The golden age of maharajahs and princes may be over, but Mysore remains a splendid city of palatial buildings, beautiful gardens and broad tree-lined boulevards. There are 17 palaces here in all, and even the most common public buildings are adorned with domes, turrets, pavilions and vaulting archways. No longer a princely state capital, it nevertheless retains its old charm, and its fame as ‘Sandalwood City’ of the south remains undiminished.A major center for the manufacture of incense, the air here is fragrant and sweet with the perfume of musk and jasmine, sandalwood and rose.Mysore derives its name from Mahishasura , the demon who wreaked havocamong the people in this area until destroyed by the goddess Chamunda. In the course of time, Mahishuru , town of Mahishasura, became ‘Mysore’, the cradle of many great dynasties in the South. During the rule of the Hoysalas, from the 12th to 14th centuries, art and architecture came to their peak resulting in the five famous sculptured temples of nearby Halebid, Belur and Somnathpur. Then, later in the 14th century, Mysore became the permanent capital of the Wodeyar Maharajahs. They lost it just once; to Hyder Ali in 1759, but regained it from the British after the death of Tipu Sultan in 1799. Under the protection of the Raj, the Maharajahs had nothing left to fear and went into palace-building in a big way. Yet the coming of Independence in 1947 spelt the end of their power, and of their many opulent palaces the finest, Amber Vilas, was turned into a museum, another into an art gallery, and three more into luxury hotels.The tourist revenue coming in from these establishments is sufficient to guarantee the present Maharajah just as rich a lifestyle as that of his predecessors. Like Bangalore, Mysore is at a fairly high altitude (770 m), giving it a pleasant climate throughout the year. It is most pleasant from September to January, but travellers drift in right up to May.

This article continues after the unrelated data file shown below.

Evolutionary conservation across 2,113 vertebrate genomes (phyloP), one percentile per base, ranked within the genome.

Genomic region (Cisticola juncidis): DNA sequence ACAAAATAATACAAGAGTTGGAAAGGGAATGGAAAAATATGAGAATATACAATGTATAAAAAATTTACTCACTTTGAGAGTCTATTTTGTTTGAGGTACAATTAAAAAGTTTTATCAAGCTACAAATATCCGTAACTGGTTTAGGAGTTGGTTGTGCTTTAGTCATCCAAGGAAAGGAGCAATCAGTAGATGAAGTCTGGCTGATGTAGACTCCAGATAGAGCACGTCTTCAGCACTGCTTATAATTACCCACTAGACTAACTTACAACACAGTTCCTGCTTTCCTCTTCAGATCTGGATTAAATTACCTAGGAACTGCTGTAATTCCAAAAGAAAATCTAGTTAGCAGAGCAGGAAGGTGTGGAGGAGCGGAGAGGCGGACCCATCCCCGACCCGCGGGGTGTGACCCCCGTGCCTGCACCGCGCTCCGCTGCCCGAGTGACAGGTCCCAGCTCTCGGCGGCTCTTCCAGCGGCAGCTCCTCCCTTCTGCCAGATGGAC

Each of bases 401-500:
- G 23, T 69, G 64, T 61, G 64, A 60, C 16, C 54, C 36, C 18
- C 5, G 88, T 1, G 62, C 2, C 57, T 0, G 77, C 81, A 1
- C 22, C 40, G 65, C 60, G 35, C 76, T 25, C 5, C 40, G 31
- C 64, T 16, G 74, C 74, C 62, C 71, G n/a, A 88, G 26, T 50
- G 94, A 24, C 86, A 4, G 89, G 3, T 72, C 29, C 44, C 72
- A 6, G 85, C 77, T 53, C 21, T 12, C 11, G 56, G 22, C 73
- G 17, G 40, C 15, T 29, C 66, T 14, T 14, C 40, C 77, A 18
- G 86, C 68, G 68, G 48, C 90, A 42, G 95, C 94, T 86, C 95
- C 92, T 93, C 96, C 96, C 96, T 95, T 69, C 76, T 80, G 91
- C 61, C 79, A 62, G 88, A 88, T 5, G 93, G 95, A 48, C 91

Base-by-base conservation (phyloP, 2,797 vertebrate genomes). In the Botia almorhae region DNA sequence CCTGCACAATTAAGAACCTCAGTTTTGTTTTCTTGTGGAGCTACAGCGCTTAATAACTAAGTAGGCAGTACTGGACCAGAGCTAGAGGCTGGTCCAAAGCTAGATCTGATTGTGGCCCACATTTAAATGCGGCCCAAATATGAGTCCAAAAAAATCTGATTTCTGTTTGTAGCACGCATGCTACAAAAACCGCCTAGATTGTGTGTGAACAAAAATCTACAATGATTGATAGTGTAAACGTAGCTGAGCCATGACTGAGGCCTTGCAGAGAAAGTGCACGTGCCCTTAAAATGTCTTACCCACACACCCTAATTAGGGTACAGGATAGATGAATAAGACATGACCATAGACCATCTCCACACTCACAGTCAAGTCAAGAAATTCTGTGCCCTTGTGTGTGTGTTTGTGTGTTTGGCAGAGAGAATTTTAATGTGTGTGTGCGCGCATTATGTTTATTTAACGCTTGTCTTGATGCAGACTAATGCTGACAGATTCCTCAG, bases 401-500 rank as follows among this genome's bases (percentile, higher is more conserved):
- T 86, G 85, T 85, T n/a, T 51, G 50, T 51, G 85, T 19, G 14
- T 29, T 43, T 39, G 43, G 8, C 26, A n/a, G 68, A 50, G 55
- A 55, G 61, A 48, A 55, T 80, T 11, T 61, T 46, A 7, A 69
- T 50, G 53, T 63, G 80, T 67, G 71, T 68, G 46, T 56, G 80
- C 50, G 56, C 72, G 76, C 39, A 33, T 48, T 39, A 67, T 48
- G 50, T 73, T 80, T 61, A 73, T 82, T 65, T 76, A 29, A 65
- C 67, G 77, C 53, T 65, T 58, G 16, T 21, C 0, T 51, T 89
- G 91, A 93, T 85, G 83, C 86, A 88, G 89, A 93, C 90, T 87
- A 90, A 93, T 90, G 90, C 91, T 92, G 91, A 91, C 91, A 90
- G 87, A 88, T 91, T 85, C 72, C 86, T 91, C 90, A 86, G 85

The best two months are September and October when the city is a post-monsoon spectacle of lush greenery and the 10-day festival of Dussehra takes place. This is the spectacular ‘festival of nine lights’, when many of the top musicians, dancers, and artists of Karnataka state turn up to give exhibitions and shows. It’s best to arrive on the last (10th) day of the festivities, when a victory procession of elephants, cavalry and (real) gold and silver coaches, accompanied by bands, floats and parading soldiers, celebrate Chamundi’s defeat of Mahishasura. Throughout October, the Maharajah’s Palace is illuminated nightly.


Although Mysore has a small airfield the Vayudoot service is suspended at the time of writing.

From Mysore, there are trains to Bangalore (6/7 daily, 3 1/2 hours), to Goa (one train daily, changing at Londa Junction—from here, rather than wait many hours for a rail connection, proceed to Goa by bus), and to Bombay, Delhi and Calcutta.

The new Central bus-stand in Irwin Rd (north of Hotel Ritz) offers non-stop express buses to Bangalore (every 15 minutes; 3 hours) and Interstate buses to Ooty (scenic ride; 5 1/2 hours), to Cochin (one night bus, departing 9.30 pm; no advance-booking so arrive early to grab seats) and to Coimbatore (14 hours) for Trivandrum (another 4 hours, by train). There’s a useful cloakroom at the bus-stand where you can leave your bags if you’re only visiting Mysore for the day.

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